Saturday, January 1, 2011

Happy New Year

The late comedian George Burns once wrote in The New York Times: “Growing up on the Lower East Side of Manhattan, I always looked forward to New Year’s mainly because it was the only thing we could afford that was really new. And we always believed that things were going to get better during the New Year.”

Minutes, hours, days, weeks, months, and years – our fascination with time is itself apparently timeless. It may be one of our most distinctly human traits since probably one of the earliest things human beings became aware of was our own mortality – the fact that we live and die in a set period of time. Of course, most of that time is what we might call “Ordinary Time” – the day-to-day routine of work and family life, punctuated by those special moments, the highs and lows of life, most of which just happen when they happen, not particularly according to any calendar. Yet the calendar is always there, and never more obviously than on this day, when the simple act of changing the calendar makes us stop and wonder what it’s all about.

Sometime in the mid-1970s when I was a graduate student in New Jersey, talking with a friend a day or two before New Year’s, I recall saying something to the effect that, even if I had to be alone on New Year’s Eve, I would still look forward to it because New Year’s is always about hope.

A New Year is always an invitation to hope. Hope is everyone’s response to the desire for happiness, which is in everyone’s heart. Hope keeps us from giving in to discouragement and sustains us in times of difficulty. It takes us out of ourselves and unites us with others, who also live in hope, despite life’s daily difficulties and tragedies.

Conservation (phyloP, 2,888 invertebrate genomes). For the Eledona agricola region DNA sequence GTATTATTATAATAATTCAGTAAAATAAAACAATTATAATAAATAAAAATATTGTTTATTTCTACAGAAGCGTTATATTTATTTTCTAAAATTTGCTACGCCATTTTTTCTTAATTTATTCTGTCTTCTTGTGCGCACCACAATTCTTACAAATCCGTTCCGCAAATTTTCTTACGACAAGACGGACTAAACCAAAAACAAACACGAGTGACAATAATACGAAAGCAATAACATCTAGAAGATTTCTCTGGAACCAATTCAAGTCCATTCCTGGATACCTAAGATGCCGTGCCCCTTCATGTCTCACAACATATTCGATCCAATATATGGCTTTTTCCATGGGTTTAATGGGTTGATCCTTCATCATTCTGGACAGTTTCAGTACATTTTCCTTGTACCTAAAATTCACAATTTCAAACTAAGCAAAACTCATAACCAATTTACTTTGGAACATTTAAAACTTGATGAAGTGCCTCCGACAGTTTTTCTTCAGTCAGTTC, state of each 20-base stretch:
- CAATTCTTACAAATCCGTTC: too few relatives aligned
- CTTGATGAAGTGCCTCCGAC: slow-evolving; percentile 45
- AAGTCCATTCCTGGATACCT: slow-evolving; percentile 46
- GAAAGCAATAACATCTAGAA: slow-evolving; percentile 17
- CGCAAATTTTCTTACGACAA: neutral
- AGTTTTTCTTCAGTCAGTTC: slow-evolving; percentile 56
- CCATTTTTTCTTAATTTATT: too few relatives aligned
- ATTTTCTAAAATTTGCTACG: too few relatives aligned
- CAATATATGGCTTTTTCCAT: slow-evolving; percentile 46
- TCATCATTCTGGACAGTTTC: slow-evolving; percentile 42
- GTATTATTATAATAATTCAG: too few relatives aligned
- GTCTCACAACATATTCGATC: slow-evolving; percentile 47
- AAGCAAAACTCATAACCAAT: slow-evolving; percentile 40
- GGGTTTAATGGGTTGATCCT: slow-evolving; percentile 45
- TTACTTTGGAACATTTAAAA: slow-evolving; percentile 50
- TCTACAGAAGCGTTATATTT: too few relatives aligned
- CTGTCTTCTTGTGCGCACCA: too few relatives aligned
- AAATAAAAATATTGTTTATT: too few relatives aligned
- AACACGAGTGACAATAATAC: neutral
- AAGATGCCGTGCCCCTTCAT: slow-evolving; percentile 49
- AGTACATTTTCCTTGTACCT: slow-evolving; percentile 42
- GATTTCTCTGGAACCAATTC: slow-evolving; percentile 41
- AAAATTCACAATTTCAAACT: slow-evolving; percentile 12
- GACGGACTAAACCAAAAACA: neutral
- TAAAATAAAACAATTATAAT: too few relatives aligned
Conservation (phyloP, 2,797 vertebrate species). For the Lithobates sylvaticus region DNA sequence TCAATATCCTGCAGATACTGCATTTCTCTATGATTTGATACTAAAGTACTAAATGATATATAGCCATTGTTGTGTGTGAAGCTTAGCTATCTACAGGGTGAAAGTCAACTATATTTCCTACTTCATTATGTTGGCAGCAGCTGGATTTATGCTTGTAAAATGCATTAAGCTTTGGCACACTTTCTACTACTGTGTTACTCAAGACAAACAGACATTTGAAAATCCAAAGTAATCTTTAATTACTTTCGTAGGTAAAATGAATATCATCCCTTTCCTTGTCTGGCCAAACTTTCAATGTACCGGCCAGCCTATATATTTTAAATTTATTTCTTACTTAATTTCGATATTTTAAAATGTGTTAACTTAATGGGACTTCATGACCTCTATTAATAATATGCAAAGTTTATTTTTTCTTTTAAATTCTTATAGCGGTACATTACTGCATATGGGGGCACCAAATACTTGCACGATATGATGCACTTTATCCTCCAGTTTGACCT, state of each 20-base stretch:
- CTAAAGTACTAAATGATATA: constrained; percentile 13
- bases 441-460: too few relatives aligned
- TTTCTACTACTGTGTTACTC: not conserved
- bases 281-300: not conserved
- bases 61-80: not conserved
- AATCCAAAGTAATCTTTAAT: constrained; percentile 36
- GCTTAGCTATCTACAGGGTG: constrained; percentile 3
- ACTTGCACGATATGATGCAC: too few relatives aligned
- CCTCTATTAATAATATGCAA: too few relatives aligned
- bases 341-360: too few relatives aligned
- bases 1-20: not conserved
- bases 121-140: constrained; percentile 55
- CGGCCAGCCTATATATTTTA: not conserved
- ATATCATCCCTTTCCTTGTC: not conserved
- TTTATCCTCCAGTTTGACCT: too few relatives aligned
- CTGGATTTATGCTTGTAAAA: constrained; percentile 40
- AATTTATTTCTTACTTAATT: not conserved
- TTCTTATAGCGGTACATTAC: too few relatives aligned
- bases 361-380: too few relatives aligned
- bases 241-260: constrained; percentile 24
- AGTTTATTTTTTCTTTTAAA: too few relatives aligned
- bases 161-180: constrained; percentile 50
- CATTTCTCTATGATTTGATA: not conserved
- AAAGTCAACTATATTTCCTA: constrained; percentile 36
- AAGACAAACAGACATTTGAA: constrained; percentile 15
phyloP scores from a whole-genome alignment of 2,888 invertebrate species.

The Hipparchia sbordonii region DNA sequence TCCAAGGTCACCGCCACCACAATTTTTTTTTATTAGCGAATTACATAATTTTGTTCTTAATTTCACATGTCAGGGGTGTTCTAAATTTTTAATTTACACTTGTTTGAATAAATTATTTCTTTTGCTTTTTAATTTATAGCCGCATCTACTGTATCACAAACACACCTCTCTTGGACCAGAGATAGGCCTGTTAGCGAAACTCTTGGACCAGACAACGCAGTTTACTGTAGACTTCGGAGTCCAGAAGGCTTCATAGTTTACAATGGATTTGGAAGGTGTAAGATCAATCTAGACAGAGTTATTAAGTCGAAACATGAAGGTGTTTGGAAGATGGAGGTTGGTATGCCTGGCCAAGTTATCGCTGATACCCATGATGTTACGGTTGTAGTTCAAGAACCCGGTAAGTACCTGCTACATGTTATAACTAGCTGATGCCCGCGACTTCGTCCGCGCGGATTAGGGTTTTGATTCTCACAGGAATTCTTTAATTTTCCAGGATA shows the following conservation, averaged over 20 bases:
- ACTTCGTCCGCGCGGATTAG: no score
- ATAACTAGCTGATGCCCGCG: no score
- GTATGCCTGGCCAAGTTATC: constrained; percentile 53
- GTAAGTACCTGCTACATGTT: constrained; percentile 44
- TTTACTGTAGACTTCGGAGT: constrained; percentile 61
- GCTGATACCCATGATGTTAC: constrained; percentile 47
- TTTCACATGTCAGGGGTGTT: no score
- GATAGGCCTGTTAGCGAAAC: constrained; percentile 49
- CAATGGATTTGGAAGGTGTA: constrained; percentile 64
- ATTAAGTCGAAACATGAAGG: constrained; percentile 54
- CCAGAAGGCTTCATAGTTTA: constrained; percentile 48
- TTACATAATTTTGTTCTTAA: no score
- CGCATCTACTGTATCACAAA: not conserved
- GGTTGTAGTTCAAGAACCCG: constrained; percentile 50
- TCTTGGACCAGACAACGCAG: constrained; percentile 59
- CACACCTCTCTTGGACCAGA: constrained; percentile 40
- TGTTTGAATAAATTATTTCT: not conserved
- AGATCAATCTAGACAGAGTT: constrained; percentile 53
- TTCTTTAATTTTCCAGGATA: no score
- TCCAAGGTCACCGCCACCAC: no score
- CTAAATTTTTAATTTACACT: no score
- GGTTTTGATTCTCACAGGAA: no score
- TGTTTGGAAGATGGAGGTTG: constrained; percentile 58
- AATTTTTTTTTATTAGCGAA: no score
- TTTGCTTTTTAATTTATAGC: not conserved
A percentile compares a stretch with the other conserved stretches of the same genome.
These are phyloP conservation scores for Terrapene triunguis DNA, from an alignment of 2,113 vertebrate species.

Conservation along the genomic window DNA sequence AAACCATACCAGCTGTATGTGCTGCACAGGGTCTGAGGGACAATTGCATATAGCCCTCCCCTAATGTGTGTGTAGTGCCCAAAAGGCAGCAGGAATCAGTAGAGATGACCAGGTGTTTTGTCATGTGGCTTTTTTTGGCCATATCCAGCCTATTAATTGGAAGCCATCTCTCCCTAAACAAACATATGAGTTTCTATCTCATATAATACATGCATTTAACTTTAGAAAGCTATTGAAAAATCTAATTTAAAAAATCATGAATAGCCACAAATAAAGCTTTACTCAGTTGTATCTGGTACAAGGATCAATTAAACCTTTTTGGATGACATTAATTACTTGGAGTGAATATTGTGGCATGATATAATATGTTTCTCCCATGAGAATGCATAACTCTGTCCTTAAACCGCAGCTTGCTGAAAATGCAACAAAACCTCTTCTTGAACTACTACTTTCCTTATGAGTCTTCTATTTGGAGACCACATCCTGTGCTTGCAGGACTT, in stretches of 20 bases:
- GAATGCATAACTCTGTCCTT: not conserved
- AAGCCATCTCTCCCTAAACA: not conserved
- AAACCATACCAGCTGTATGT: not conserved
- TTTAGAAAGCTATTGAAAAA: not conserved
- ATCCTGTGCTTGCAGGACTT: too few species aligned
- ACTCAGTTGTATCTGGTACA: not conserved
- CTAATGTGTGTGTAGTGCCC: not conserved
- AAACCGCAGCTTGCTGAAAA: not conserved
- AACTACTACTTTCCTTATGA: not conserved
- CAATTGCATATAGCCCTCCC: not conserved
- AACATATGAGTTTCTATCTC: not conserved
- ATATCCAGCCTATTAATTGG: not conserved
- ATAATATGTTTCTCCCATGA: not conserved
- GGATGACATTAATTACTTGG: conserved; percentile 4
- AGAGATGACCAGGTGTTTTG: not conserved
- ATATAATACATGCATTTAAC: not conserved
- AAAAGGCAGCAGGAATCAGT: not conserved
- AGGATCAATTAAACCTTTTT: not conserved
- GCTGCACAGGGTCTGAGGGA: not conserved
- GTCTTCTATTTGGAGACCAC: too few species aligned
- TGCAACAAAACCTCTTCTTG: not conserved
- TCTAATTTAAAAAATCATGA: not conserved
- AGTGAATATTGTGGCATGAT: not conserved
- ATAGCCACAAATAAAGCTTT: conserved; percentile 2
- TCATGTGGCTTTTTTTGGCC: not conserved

Our hope is founded on Jesus Christ, whose birth some 20 centuries ago is the very basis for our calendar. When the fullness of time had come, God sent his Son, born of a woman, born under the law [Galatians 4:4]. Jesus was born of a woman – Mary, the Mother of God and the Mother of the Church. He was born under the law – a member of the Jewish People, circumcised on the eighth day of his life, in fulfillment of God’s covenant with his Chosen People. God’s entry into the world in Jesus – born to a particular mother, of a particular nation, in a particular place, and at a particular time in human history – has (as the Christmas liturgy says) given our immortal nature immortal value. It has realigned all of time and given all of history a new, more hope-filled meaning, giving us a hope for the future which we would never otherwise have had.

Time is always precious – precisely because we have such a limited supply of it. By making himself a part of our time, however, God has turned our limited time on earth into a time of unlimited opportunity. So as we begin a new year, we do so not in fear and desperation, but with the hope that is truly one of God’s great Christmas gifts to us. As he himself has lived a fully human life among us in our time, he now enables us to live and love as he himself does – and so share both now and for all eternity in the divine life he has so freely shared with us.

Homily for New Year’s Day (Solemnity of Mary, Mother of God) at Immaculate Conception Church, Knoxville, TN, January 1, 2011

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